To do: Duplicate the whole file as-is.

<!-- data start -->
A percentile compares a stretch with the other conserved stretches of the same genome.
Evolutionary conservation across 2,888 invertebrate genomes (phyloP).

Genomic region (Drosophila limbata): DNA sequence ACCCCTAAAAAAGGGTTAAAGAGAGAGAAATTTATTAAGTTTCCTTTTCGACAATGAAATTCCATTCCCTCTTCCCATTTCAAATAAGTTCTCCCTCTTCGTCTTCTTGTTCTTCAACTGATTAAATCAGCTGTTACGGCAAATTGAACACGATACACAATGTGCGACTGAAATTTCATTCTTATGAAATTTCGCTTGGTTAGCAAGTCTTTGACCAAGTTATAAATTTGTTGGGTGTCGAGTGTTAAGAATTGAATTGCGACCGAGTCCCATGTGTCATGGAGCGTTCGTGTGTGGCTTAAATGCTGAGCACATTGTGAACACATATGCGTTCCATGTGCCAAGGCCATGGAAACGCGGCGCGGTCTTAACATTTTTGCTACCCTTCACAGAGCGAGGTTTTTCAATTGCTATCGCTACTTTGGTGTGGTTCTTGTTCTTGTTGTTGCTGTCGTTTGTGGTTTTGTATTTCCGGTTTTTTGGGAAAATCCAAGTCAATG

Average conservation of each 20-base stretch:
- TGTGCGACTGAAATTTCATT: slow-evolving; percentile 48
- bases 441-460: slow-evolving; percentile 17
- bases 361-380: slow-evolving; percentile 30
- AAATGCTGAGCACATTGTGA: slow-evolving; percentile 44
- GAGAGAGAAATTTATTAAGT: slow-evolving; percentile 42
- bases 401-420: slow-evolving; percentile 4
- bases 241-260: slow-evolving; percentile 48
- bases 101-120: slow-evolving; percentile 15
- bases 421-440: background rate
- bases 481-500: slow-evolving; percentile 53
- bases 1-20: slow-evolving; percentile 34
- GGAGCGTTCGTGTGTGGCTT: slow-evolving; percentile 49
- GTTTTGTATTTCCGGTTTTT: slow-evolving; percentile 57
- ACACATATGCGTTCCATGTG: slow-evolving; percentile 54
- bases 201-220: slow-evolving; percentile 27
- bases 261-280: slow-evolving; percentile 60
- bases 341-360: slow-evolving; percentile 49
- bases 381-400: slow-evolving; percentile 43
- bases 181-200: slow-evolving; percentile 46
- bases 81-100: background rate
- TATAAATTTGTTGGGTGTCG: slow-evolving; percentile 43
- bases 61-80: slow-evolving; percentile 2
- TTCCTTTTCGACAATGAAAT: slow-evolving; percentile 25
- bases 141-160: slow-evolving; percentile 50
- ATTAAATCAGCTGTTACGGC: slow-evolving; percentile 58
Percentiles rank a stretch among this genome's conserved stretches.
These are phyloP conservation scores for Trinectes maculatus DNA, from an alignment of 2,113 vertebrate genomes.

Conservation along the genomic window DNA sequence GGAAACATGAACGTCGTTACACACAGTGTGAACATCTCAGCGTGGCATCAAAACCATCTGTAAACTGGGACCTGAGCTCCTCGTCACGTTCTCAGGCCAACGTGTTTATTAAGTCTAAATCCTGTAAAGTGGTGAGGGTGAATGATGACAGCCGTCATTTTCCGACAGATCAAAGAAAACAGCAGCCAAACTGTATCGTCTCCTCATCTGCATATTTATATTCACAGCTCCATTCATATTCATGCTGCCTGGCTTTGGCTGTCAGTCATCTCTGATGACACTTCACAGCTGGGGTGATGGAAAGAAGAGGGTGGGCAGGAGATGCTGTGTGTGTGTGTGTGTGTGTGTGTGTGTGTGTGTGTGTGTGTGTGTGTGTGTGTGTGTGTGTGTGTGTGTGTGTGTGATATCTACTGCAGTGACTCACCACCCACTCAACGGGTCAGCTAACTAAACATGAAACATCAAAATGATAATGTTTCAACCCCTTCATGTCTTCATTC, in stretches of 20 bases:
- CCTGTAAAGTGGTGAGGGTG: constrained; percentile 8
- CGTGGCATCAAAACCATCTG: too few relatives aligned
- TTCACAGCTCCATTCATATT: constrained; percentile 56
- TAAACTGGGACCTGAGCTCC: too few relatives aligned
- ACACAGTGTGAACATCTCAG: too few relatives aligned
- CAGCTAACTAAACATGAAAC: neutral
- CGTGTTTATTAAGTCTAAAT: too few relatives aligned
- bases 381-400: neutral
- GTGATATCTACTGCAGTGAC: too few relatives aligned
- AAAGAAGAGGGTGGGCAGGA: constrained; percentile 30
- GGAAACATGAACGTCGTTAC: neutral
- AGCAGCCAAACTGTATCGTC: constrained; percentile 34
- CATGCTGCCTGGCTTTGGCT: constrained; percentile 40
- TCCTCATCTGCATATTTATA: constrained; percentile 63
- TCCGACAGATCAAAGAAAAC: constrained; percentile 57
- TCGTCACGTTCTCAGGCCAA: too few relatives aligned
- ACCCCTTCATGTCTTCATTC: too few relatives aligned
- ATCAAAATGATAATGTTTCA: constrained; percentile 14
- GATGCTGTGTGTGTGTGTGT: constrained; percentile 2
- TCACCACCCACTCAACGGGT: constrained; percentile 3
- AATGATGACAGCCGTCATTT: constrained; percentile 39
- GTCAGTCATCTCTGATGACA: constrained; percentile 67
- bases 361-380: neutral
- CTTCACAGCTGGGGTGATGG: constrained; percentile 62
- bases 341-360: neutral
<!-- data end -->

A percentile compares a stretch with the other conserved stretches of the same genome.
Evolutionary conservation across 2,888 invertebrate genomes (phyloP).

Genomic region (Drosophila limbata): DNA sequence ACCCCTAAAAAAGGGTTAAAGAGAGAGAAATTTATTAAGTTTCCTTTTCGACAATGAAATTCCATTCCCTCTTCCCATTTCAAATAAGTTCTCCCTCTTCGTCTTCTTGTTCTTCAACTGATTAAATCAGCTGTTACGGCAAATTGAACACGATACACAATGTGCGACTGAAATTTCATTCTTATGAAATTTCGCTTGGTTAGCAAGTCTTTGACCAAGTTATAAATTTGTTGGGTGTCGAGTGTTAAGAATTGAATTGCGACCGAGTCCCATGTGTCATGGAGCGTTCGTGTGTGGCTTAAATGCTGAGCACATTGTGAACACATATGCGTTCCATGTGCCAAGGCCATGGAAACGCGGCGCGGTCTTAACATTTTTGCTACCCTTCACAGAGCGAGGTTTTTCAATTGCTATCGCTACTTTGGTGTGGTTCTTGTTCTTGTTGTTGCTGTCGTTTGTGGTTTTGTATTTCCGGTTTTTTGGGAAAATCCAAGTCAATG

Average conservation of each 20-base stretch:
- TGTGCGACTGAAATTTCATT: slow-evolving; percentile 48
- bases 441-460: slow-evolving; percentile 17
- bases 361-380: slow-evolving; percentile 30
- AAATGCTGAGCACATTGTGA: slow-evolving; percentile 44
- GAGAGAGAAATTTATTAAGT: slow-evolving; percentile 42
- bases 401-420: slow-evolving; percentile 4
- bases 241-260: slow-evolving; percentile 48
- bases 101-120: slow-evolving; percentile 15
- bases 421-440: background rate
- bases 481-500: slow-evolving; percentile 53
- bases 1-20: slow-evolving; percentile 34
- GGAGCGTTCGTGTGTGGCTT: slow-evolving; percentile 49
- GTTTTGTATTTCCGGTTTTT: slow-evolving; percentile 57
- ACACATATGCGTTCCATGTG: slow-evolving; percentile 54
- bases 201-220: slow-evolving; percentile 27
- bases 261-280: slow-evolving; percentile 60
- bases 341-360: slow-evolving; percentile 49
- bases 381-400: slow-evolving; percentile 43
- bases 181-200: slow-evolving; percentile 46
- bases 81-100: background rate
- TATAAATTTGTTGGGTGTCG: slow-evolving; percentile 43
- bases 61-80: slow-evolving; percentile 2
- TTCCTTTTCGACAATGAAAT: slow-evolving; percentile 25
- bases 141-160: slow-evolving; percentile 50
- ATTAAATCAGCTGTTACGGC: slow-evolving; percentile 58
Percentiles rank a stretch among this genome's conserved stretches.
These are phyloP conservation scores for Trinectes maculatus DNA, from an alignment of 2,113 vertebrate genomes.

Conservation along the genomic window DNA sequence GGAAACATGAACGTCGTTACACACAGTGTGAACATCTCAGCGTGGCATCAAAACCATCTGTAAACTGGGACCTGAGCTCCTCGTCACGTTCTCAGGCCAACGTGTTTATTAAGTCTAAATCCTGTAAAGTGGTGAGGGTGAATGATGACAGCCGTCATTTTCCGACAGATCAAAGAAAACAGCAGCCAAACTGTATCGTCTCCTCATCTGCATATTTATATTCACAGCTCCATTCATATTCATGCTGCCTGGCTTTGGCTGTCAGTCATCTCTGATGACACTTCACAGCTGGGGTGATGGAAAGAAGAGGGTGGGCAGGAGATGCTGTGTGTGTGTGTGTGTGTGTGTGTGTGTGTGTGTGTGTGTGTGTGTGTGTGTGTGTGTGTGTGTGTGTGTGTGTGTGATATCTACTGCAGTGACTCACCACCCACTCAACGGGTCAGCTAACTAAACATGAAACATCAAAATGATAATGTTTCAACCCCTTCATGTCTTCATTC, in stretches of 20 bases:
- CCTGTAAAGTGGTGAGGGTG: constrained; percentile 8
- CGTGGCATCAAAACCATCTG: too few relatives aligned
- TTCACAGCTCCATTCATATT: constrained; percentile 56
- TAAACTGGGACCTGAGCTCC: too few relatives aligned
- ACACAGTGTGAACATCTCAG: too few relatives aligned
- CAGCTAACTAAACATGAAAC: neutral
- CGTGTTTATTAAGTCTAAAT: too few relatives aligned
- bases 381-400: neutral
- GTGATATCTACTGCAGTGAC: too few relatives aligned
- AAAGAAGAGGGTGGGCAGGA: constrained; percentile 30
- GGAAACATGAACGTCGTTAC: neutral
- AGCAGCCAAACTGTATCGTC: constrained; percentile 34
- CATGCTGCCTGGCTTTGGCT: constrained; percentile 40
- TCCTCATCTGCATATTTATA: constrained; percentile 63
- TCCGACAGATCAAAGAAAAC: constrained; percentile 57
- TCGTCACGTTCTCAGGCCAA: too few relatives aligned
- ACCCCTTCATGTCTTCATTC: too few relatives aligned
- ATCAAAATGATAATGTTTCA: constrained; percentile 14
- GATGCTGTGTGTGTGTGTGT: constrained; percentile 2
- TCACCACCCACTCAACGGGT: constrained; percentile 3
- AATGATGACAGCCGTCATTT: constrained; percentile 39
- GTCAGTCATCTCTGATGACA: constrained; percentile 67
- bases 361-380: neutral
- CTTCACAGCTGGGGTGATGG: constrained; percentile 62
- bases 341-360: neutral